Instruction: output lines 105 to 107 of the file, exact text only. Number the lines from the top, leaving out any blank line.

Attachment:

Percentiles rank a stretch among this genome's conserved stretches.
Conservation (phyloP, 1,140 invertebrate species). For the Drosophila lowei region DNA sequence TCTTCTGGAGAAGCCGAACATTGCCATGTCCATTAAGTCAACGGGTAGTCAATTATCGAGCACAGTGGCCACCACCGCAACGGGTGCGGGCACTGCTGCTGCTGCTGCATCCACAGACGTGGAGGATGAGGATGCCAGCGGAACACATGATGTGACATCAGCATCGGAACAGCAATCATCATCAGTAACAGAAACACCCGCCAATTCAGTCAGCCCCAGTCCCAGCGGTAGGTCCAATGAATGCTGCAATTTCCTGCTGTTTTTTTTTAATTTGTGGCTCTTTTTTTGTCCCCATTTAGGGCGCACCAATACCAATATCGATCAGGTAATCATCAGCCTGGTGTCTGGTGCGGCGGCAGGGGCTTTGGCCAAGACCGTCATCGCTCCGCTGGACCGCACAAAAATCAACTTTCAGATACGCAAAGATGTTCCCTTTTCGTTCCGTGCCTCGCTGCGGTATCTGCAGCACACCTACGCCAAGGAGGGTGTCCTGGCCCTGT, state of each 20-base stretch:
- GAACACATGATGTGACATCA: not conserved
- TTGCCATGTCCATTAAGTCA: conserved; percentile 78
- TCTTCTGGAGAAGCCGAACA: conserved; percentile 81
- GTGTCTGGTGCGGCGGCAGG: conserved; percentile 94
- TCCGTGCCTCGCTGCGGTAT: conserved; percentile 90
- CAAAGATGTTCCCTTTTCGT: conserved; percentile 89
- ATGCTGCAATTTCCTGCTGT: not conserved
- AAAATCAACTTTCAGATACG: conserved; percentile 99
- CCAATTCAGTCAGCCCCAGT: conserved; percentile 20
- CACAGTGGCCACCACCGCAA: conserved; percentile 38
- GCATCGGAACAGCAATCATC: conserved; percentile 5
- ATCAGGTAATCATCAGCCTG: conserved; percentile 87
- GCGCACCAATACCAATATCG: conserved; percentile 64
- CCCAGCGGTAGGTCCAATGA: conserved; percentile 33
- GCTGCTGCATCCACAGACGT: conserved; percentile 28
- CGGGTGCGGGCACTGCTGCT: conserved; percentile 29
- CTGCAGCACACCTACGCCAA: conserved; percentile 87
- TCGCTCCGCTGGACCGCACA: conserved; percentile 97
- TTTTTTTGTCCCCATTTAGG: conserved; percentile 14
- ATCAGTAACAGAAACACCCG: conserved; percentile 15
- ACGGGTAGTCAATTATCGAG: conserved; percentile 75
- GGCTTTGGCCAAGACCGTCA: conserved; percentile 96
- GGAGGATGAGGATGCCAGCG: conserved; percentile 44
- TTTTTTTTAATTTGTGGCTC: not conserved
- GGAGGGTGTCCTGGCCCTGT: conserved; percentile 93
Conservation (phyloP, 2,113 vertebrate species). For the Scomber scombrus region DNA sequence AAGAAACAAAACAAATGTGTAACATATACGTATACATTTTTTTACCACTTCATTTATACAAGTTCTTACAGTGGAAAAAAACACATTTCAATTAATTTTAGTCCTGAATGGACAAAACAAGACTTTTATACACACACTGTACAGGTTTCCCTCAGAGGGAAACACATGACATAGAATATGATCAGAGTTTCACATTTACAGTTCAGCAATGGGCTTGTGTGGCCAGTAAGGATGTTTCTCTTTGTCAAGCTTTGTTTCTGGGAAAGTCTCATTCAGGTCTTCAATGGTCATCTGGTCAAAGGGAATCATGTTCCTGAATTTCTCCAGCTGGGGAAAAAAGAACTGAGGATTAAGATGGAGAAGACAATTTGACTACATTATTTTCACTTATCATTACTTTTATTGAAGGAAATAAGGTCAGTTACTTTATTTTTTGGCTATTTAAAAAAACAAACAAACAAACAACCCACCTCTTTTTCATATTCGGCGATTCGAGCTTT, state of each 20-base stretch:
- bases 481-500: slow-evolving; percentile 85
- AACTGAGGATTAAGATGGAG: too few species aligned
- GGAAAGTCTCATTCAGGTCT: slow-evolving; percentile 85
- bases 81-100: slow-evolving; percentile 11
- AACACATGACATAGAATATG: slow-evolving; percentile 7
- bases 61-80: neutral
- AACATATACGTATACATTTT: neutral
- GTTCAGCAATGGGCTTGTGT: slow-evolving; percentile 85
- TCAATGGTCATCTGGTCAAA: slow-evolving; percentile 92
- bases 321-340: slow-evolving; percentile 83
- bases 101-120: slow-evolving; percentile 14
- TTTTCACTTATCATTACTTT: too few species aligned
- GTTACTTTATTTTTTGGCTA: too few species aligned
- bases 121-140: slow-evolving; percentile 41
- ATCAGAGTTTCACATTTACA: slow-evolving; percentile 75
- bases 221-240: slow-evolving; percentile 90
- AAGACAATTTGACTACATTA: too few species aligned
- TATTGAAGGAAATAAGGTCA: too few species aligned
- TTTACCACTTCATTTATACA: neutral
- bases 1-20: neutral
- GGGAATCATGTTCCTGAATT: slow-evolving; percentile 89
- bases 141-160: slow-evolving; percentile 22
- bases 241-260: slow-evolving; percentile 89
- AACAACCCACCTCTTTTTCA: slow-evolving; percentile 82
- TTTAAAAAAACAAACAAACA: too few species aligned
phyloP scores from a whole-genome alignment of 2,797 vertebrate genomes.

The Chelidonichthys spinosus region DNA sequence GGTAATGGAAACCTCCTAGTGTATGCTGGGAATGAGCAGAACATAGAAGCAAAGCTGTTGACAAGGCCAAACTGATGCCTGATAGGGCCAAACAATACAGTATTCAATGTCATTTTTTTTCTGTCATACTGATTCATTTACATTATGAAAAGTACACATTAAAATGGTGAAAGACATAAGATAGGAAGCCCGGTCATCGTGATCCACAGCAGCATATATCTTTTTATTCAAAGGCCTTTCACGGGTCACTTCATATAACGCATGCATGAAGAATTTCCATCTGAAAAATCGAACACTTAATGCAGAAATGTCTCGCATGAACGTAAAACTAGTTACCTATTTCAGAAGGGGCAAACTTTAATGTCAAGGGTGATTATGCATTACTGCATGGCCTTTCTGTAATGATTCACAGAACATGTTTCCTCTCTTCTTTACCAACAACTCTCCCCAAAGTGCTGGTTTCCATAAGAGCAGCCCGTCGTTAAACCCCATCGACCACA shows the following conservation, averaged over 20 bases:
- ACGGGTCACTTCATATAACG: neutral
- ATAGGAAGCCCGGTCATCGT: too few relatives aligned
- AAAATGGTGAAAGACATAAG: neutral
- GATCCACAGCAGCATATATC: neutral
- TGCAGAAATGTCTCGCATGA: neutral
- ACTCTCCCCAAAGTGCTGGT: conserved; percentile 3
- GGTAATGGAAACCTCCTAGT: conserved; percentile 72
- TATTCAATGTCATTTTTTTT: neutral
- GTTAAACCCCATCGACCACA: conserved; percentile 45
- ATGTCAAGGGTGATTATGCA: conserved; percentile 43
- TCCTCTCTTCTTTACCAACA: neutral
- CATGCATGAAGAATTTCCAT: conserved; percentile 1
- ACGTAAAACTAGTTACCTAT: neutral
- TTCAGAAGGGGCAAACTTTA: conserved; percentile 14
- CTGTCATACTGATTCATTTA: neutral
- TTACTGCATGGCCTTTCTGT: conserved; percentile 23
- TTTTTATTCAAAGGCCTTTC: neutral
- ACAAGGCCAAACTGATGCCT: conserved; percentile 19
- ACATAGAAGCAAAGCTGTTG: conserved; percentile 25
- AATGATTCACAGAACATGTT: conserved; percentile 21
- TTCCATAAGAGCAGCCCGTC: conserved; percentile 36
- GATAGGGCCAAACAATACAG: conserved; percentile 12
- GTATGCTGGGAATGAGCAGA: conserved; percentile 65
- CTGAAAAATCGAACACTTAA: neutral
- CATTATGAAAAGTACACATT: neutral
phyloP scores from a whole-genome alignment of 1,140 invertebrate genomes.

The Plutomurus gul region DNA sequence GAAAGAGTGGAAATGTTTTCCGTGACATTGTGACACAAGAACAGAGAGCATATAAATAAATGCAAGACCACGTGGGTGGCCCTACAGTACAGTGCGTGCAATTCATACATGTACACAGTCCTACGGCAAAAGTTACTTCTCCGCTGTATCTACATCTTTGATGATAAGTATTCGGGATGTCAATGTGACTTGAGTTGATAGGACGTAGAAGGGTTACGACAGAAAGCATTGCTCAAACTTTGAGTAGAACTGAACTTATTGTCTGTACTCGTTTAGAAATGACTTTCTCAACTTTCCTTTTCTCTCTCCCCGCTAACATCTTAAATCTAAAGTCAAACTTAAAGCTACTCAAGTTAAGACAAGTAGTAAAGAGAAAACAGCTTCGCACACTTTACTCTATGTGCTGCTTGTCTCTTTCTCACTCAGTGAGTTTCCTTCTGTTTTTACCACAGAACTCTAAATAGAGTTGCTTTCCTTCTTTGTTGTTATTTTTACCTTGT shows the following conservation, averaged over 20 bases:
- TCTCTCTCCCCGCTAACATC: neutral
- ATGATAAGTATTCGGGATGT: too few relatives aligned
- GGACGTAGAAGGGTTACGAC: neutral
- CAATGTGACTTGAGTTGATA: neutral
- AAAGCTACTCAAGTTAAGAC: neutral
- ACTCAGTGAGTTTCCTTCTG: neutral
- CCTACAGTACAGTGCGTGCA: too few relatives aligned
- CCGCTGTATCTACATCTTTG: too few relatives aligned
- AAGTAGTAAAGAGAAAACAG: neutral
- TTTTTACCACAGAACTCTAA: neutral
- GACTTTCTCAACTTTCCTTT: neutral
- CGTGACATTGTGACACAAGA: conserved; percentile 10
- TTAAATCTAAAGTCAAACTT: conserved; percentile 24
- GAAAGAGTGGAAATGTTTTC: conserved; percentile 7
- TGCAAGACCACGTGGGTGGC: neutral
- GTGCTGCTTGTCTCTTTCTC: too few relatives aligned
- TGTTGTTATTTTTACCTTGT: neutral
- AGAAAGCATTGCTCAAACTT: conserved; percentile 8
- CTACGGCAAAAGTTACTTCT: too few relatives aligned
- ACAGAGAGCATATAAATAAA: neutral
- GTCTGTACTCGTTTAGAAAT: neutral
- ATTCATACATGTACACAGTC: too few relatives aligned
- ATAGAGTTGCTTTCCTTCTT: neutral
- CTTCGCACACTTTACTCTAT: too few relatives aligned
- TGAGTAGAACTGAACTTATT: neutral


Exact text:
- ATAGAGTTGCTTTCCTTCTT: neutral
- CTTCGCACACTTTACTCTAT: too few relatives aligned
- TGAGTAGAACTGAACTTATT: neutral